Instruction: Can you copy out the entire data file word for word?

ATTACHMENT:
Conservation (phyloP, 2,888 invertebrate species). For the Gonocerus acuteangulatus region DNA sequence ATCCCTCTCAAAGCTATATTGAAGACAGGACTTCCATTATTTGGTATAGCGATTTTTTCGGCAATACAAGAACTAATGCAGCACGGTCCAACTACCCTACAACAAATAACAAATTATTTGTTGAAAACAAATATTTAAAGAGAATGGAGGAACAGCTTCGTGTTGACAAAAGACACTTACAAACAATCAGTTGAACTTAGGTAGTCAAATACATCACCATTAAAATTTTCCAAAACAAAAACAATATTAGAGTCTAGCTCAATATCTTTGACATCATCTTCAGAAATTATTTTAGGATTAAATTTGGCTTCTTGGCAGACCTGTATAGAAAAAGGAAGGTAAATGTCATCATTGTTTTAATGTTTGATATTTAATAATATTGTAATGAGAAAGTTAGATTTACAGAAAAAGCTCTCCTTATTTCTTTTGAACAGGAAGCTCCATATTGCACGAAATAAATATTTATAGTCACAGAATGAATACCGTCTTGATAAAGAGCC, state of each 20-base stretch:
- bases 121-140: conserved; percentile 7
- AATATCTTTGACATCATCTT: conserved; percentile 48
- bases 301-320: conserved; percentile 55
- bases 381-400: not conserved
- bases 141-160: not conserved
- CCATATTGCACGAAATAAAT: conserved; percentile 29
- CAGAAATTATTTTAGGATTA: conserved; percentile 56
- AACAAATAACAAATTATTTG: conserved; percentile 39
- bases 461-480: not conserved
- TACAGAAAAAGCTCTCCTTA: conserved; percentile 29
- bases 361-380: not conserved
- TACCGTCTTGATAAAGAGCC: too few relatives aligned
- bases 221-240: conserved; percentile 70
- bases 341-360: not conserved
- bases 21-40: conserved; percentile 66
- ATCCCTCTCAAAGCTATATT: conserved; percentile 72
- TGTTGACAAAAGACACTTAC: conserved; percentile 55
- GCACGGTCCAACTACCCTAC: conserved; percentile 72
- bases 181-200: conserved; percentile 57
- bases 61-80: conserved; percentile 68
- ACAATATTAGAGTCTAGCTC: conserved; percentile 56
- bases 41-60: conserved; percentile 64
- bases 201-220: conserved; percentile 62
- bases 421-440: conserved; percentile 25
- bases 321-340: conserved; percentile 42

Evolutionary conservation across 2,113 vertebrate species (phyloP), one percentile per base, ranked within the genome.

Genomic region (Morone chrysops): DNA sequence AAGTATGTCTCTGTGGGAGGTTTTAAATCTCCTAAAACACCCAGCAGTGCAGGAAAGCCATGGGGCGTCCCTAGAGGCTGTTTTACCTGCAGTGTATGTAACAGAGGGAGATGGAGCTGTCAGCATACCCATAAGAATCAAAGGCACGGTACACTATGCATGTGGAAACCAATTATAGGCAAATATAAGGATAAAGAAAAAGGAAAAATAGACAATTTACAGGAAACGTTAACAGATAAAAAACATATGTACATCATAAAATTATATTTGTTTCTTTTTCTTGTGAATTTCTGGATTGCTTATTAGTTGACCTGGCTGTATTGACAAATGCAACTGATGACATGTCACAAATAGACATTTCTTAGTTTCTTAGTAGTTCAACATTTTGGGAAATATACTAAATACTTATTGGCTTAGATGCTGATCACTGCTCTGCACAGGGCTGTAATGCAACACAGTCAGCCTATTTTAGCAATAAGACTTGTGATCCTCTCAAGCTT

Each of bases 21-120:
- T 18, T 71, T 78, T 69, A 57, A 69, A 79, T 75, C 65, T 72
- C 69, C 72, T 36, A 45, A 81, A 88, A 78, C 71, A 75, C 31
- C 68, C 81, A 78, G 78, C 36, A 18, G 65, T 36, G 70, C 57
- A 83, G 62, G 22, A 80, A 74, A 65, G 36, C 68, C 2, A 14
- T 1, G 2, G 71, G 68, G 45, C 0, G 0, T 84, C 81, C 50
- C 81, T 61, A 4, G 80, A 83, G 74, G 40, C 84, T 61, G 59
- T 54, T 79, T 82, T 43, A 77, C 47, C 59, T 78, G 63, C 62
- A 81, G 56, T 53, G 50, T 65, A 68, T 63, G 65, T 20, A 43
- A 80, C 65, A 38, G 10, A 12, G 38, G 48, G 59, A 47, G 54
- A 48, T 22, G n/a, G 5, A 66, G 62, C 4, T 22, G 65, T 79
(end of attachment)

Conservation (phyloP, 2,888 invertebrate species). For the Gonocerus acuteangulatus region DNA sequence ATCCCTCTCAAAGCTATATTGAAGACAGGACTTCCATTATTTGGTATAGCGATTTTTTCGGCAATACAAGAACTAATGCAGCACGGTCCAACTACCCTACAACAAATAACAAATTATTTGTTGAAAACAAATATTTAAAGAGAATGGAGGAACAGCTTCGTGTTGACAAAAGACACTTACAAACAATCAGTTGAACTTAGGTAGTCAAATACATCACCATTAAAATTTTCCAAAACAAAAACAATATTAGAGTCTAGCTCAATATCTTTGACATCATCTTCAGAAATTATTTTAGGATTAAATTTGGCTTCTTGGCAGACCTGTATAGAAAAAGGAAGGTAAATGTCATCATTGTTTTAATGTTTGATATTTAATAATATTGTAATGAGAAAGTTAGATTTACAGAAAAAGCTCTCCTTATTTCTTTTGAACAGGAAGCTCCATATTGCACGAAATAAATATTTATAGTCACAGAATGAATACCGTCTTGATAAAGAGCC, state of each 20-base stretch:
- bases 121-140: conserved; percentile 7
- AATATCTTTGACATCATCTT: conserved; percentile 48
- bases 301-320: conserved; percentile 55
- bases 381-400: not conserved
- bases 141-160: not conserved
- CCATATTGCACGAAATAAAT: conserved; percentile 29
- CAGAAATTATTTTAGGATTA: conserved; percentile 56
- AACAAATAACAAATTATTTG: conserved; percentile 39
- bases 461-480: not conserved
- TACAGAAAAAGCTCTCCTTA: conserved; percentile 29
- bases 361-380: not conserved
- TACCGTCTTGATAAAGAGCC: too few relatives aligned
- bases 221-240: conserved; percentile 70
- bases 341-360: not conserved
- bases 21-40: conserved; percentile 66
- ATCCCTCTCAAAGCTATATT: conserved; percentile 72
- TGTTGACAAAAGACACTTAC: conserved; percentile 55
- GCACGGTCCAACTACCCTAC: conserved; percentile 72
- bases 181-200: conserved; percentile 57
- bases 61-80: conserved; percentile 68
- ACAATATTAGAGTCTAGCTC: conserved; percentile 56
- bases 41-60: conserved; percentile 64
- bases 201-220: conserved; percentile 62
- bases 421-440: conserved; percentile 25
- bases 321-340: conserved; percentile 42

Evolutionary conservation across 2,113 vertebrate species (phyloP), one percentile per base, ranked within the genome.

Genomic region (Morone chrysops): DNA sequence AAGTATGTCTCTGTGGGAGGTTTTAAATCTCCTAAAACACCCAGCAGTGCAGGAAAGCCATGGGGCGTCCCTAGAGGCTGTTTTACCTGCAGTGTATGTAACAGAGGGAGATGGAGCTGTCAGCATACCCATAAGAATCAAAGGCACGGTACACTATGCATGTGGAAACCAATTATAGGCAAATATAAGGATAAAGAAAAAGGAAAAATAGACAATTTACAGGAAACGTTAACAGATAAAAAACATATGTACATCATAAAATTATATTTGTTTCTTTTTCTTGTGAATTTCTGGATTGCTTATTAGTTGACCTGGCTGTATTGACAAATGCAACTGATGACATGTCACAAATAGACATTTCTTAGTTTCTTAGTAGTTCAACATTTTGGGAAATATACTAAATACTTATTGGCTTAGATGCTGATCACTGCTCTGCACAGGGCTGTAATGCAACACAGTCAGCCTATTTTAGCAATAAGACTTGTGATCCTCTCAAGCTT

Each of bases 21-120:
- T 18, T 71, T 78, T 69, A 57, A 69, A 79, T 75, C 65, T 72
- C 69, C 72, T 36, A 45, A 81, A 88, A 78, C 71, A 75, C 31
- C 68, C 81, A 78, G 78, C 36, A 18, G 65, T 36, G 70, C 57
- A 83, G 62, G 22, A 80, A 74, A 65, G 36, C 68, C 2, A 14
- T 1, G 2, G 71, G 68, G 45, C 0, G 0, T 84, C 81, C 50
- C 81, T 61, A 4, G 80, A 83, G 74, G 40, C 84, T 61, G 59
- T 54, T 79, T 82, T 43, A 77, C 47, C 59, T 78, G 63, C 62
- A 81, G 56, T 53, G 50, T 65, A 68, T 63, G 65, T 20, A 43
- A 80, C 65, A 38, G 10, A 12, G 38, G 48, G 59, A 47, G 54
- A 48, T 22, G n/a, G 5, A 66, G 62, C 4, T 22, G 65, T 79